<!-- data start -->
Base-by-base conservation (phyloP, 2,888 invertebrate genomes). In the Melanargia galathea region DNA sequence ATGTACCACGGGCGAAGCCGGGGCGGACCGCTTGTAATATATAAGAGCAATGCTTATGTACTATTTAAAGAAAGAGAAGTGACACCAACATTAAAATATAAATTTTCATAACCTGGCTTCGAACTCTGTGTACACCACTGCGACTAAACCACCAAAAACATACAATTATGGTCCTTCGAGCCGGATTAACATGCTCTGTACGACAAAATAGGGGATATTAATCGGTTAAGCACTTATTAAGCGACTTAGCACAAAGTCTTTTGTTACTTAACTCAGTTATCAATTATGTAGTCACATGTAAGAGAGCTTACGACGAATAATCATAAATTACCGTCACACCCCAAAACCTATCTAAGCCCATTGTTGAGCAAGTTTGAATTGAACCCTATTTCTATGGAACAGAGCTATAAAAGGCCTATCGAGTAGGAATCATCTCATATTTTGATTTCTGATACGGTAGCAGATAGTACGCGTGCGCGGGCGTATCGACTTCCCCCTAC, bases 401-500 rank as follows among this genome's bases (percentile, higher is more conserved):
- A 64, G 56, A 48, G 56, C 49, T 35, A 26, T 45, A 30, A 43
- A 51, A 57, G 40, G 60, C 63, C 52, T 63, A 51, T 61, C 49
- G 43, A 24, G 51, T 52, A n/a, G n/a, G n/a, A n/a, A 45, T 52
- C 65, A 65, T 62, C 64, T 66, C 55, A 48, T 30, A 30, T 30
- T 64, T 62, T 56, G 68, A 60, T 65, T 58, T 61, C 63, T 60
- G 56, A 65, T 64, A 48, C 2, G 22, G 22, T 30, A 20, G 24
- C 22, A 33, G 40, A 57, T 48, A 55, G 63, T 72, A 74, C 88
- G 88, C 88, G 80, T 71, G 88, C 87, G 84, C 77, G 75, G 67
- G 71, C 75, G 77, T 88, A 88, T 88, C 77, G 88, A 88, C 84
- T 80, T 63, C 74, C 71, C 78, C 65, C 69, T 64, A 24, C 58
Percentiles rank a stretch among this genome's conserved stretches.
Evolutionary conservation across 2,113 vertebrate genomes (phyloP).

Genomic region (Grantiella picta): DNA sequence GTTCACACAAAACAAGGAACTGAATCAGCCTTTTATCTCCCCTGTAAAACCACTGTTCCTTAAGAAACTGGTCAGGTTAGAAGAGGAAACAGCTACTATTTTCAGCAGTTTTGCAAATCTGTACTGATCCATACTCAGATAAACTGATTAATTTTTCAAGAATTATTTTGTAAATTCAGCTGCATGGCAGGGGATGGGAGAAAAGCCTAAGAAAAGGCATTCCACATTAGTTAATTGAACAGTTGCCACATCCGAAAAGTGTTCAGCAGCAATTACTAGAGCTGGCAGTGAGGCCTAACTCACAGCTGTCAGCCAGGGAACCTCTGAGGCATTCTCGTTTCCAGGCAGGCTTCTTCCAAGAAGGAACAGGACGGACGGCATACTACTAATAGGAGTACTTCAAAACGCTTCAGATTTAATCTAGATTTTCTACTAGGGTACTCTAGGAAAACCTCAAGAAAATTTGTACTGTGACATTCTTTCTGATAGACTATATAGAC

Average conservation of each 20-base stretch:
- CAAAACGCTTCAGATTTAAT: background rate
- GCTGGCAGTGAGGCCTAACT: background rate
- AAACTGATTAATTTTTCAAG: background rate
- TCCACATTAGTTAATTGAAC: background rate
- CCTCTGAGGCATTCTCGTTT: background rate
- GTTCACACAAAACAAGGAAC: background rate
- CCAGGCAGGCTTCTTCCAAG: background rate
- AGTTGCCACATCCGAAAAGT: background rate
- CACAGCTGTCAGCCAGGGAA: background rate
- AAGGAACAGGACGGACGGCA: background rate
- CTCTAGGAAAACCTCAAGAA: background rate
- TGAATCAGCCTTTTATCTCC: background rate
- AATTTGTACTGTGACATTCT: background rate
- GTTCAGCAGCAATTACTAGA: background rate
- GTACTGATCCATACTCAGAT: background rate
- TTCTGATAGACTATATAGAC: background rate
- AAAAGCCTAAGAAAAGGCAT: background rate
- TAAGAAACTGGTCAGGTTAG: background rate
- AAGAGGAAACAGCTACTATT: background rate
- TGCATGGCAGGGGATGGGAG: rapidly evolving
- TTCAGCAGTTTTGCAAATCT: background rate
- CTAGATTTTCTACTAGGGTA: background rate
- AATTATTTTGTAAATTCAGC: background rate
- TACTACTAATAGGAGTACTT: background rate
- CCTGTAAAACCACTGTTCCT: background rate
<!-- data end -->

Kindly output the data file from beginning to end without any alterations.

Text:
Base-by-base conservation (phyloP, 2,888 invertebrate genomes). In the Melanargia galathea region DNA sequence ATGTACCACGGGCGAAGCCGGGGCGGACCGCTTGTAATATATAAGAGCAATGCTTATGTACTATTTAAAGAAAGAGAAGTGACACCAACATTAAAATATAAATTTTCATAACCTGGCTTCGAACTCTGTGTACACCACTGCGACTAAACCACCAAAAACATACAATTATGGTCCTTCGAGCCGGATTAACATGCTCTGTACGACAAAATAGGGGATATTAATCGGTTAAGCACTTATTAAGCGACTTAGCACAAAGTCTTTTGTTACTTAACTCAGTTATCAATTATGTAGTCACATGTAAGAGAGCTTACGACGAATAATCATAAATTACCGTCACACCCCAAAACCTATCTAAGCCCATTGTTGAGCAAGTTTGAATTGAACCCTATTTCTATGGAACAGAGCTATAAAAGGCCTATCGAGTAGGAATCATCTCATATTTTGATTTCTGATACGGTAGCAGATAGTACGCGTGCGCGGGCGTATCGACTTCCCCCTAC, bases 401-500 rank as follows among this genome's bases (percentile, higher is more conserved):
- A 64, G 56, A 48, G 56, C 49, T 35, A 26, T 45, A 30, A 43
- A 51, A 57, G 40, G 60, C 63, C 52, T 63, A 51, T 61, C 49
- G 43, A 24, G 51, T 52, A n/a, G n/a, G n/a, A n/a, A 45, T 52
- C 65, A 65, T 62, C 64, T 66, C 55, A 48, T 30, A 30, T 30
- T 64, T 62, T 56, G 68, A 60, T 65, T 58, T 61, C 63, T 60
- G 56, A 65, T 64, A 48, C 2, G 22, G 22, T 30, A 20, G 24
- C 22, A 33, G 40, A 57, T 48, A 55, G 63, T 72, A 74, C 88
- G 88, C 88, G 80, T 71, G 88, C 87, G 84, C 77, G 75, G 67
- G 71, C 75, G 77, T 88, A 88, T 88, C 77, G 88, A 88, C 84
- T 80, T 63, C 74, C 71, C 78, C 65, C 69, T 64, A 24, C 58
Percentiles rank a stretch among this genome's conserved stretches.
Evolutionary conservation across 2,113 vertebrate genomes (phyloP).

Genomic region (Grantiella picta): DNA sequence GTTCACACAAAACAAGGAACTGAATCAGCCTTTTATCTCCCCTGTAAAACCACTGTTCCTTAAGAAACTGGTCAGGTTAGAAGAGGAAACAGCTACTATTTTCAGCAGTTTTGCAAATCTGTACTGATCCATACTCAGATAAACTGATTAATTTTTCAAGAATTATTTTGTAAATTCAGCTGCATGGCAGGGGATGGGAGAAAAGCCTAAGAAAAGGCATTCCACATTAGTTAATTGAACAGTTGCCACATCCGAAAAGTGTTCAGCAGCAATTACTAGAGCTGGCAGTGAGGCCTAACTCACAGCTGTCAGCCAGGGAACCTCTGAGGCATTCTCGTTTCCAGGCAGGCTTCTTCCAAGAAGGAACAGGACGGACGGCATACTACTAATAGGAGTACTTCAAAACGCTTCAGATTTAATCTAGATTTTCTACTAGGGTACTCTAGGAAAACCTCAAGAAAATTTGTACTGTGACATTCTTTCTGATAGACTATATAGAC

Average conservation of each 20-base stretch:
- CAAAACGCTTCAGATTTAAT: background rate
- GCTGGCAGTGAGGCCTAACT: background rate
- AAACTGATTAATTTTTCAAG: background rate
- TCCACATTAGTTAATTGAAC: background rate
- CCTCTGAGGCATTCTCGTTT: background rate
- GTTCACACAAAACAAGGAAC: background rate
- CCAGGCAGGCTTCTTCCAAG: background rate
- AGTTGCCACATCCGAAAAGT: background rate
- CACAGCTGTCAGCCAGGGAA: background rate
- AAGGAACAGGACGGACGGCA: background rate
- CTCTAGGAAAACCTCAAGAA: background rate
- TGAATCAGCCTTTTATCTCC: background rate
- AATTTGTACTGTGACATTCT: background rate
- GTTCAGCAGCAATTACTAGA: background rate
- GTACTGATCCATACTCAGAT: background rate
- TTCTGATAGACTATATAGAC: background rate
- AAAAGCCTAAGAAAAGGCAT: background rate
- TAAGAAACTGGTCAGGTTAG: background rate
- AAGAGGAAACAGCTACTATT: background rate
- TGCATGGCAGGGGATGGGAG: rapidly evolving
- TTCAGCAGTTTTGCAAATCT: background rate
- CTAGATTTTCTACTAGGGTA: background rate
- AATTATTTTGTAAATTCAGC: background rate
- TACTACTAATAGGAGTACTT: background rate
- CCTGTAAAACCACTGTTCCT: background rate